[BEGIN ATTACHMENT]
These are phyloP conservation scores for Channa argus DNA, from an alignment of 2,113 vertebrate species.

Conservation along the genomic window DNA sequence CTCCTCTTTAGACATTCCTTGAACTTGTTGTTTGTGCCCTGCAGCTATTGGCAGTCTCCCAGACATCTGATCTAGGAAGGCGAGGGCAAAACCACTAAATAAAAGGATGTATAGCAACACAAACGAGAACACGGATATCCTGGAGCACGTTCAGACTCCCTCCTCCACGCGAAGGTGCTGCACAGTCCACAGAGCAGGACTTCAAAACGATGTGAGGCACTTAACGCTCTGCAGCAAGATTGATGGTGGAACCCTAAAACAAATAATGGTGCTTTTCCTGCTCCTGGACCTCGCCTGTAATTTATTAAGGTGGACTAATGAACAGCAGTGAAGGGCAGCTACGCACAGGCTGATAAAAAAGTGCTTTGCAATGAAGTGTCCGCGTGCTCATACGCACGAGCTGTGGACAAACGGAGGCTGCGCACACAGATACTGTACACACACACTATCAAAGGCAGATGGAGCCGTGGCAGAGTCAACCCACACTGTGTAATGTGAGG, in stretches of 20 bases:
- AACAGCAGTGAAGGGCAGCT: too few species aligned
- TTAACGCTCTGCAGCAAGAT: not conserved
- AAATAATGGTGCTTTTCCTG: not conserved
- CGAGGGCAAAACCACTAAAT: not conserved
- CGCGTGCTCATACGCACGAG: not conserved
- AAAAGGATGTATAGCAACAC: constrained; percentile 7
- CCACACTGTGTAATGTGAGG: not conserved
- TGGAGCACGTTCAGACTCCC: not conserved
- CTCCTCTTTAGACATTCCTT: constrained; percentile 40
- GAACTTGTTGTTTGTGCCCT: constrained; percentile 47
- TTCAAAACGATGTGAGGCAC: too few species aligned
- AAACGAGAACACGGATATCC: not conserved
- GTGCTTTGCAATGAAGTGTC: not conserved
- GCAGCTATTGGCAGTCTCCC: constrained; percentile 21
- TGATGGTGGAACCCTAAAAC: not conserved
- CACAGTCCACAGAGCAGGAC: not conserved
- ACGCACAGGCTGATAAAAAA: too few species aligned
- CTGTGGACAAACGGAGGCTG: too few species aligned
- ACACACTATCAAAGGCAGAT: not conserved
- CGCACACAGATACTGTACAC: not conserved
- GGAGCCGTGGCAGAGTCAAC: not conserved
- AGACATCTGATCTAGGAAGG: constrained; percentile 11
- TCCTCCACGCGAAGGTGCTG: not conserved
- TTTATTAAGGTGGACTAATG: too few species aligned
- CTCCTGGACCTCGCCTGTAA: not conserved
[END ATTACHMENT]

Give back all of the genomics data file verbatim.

These are phyloP conservation scores for Channa argus DNA, from an alignment of 2,113 vertebrate species.

Conservation along the genomic window DNA sequence CTCCTCTTTAGACATTCCTTGAACTTGTTGTTTGTGCCCTGCAGCTATTGGCAGTCTCCCAGACATCTGATCTAGGAAGGCGAGGGCAAAACCACTAAATAAAAGGATGTATAGCAACACAAACGAGAACACGGATATCCTGGAGCACGTTCAGACTCCCTCCTCCACGCGAAGGTGCTGCACAGTCCACAGAGCAGGACTTCAAAACGATGTGAGGCACTTAACGCTCTGCAGCAAGATTGATGGTGGAACCCTAAAACAAATAATGGTGCTTTTCCTGCTCCTGGACCTCGCCTGTAATTTATTAAGGTGGACTAATGAACAGCAGTGAAGGGCAGCTACGCACAGGCTGATAAAAAAGTGCTTTGCAATGAAGTGTCCGCGTGCTCATACGCACGAGCTGTGGACAAACGGAGGCTGCGCACACAGATACTGTACACACACACTATCAAAGGCAGATGGAGCCGTGGCAGAGTCAACCCACACTGTGTAATGTGAGG, in stretches of 20 bases:
- AACAGCAGTGAAGGGCAGCT: too few species aligned
- TTAACGCTCTGCAGCAAGAT: not conserved
- AAATAATGGTGCTTTTCCTG: not conserved
- CGAGGGCAAAACCACTAAAT: not conserved
- CGCGTGCTCATACGCACGAG: not conserved
- AAAAGGATGTATAGCAACAC: constrained; percentile 7
- CCACACTGTGTAATGTGAGG: not conserved
- TGGAGCACGTTCAGACTCCC: not conserved
- CTCCTCTTTAGACATTCCTT: constrained; percentile 40
- GAACTTGTTGTTTGTGCCCT: constrained; percentile 47
- TTCAAAACGATGTGAGGCAC: too few species aligned
- AAACGAGAACACGGATATCC: not conserved
- GTGCTTTGCAATGAAGTGTC: not conserved
- GCAGCTATTGGCAGTCTCCC: constrained; percentile 21
- TGATGGTGGAACCCTAAAAC: not conserved
- CACAGTCCACAGAGCAGGAC: not conserved
- ACGCACAGGCTGATAAAAAA: too few species aligned
- CTGTGGACAAACGGAGGCTG: too few species aligned
- ACACACTATCAAAGGCAGAT: not conserved
- CGCACACAGATACTGTACAC: not conserved
- GGAGCCGTGGCAGAGTCAAC: not conserved
- AGACATCTGATCTAGGAAGG: constrained; percentile 11
- TCCTCCACGCGAAGGTGCTG: not conserved
- TTTATTAAGGTGGACTAATG: too few species aligned
- CTCCTGGACCTCGCCTGTAA: not conserved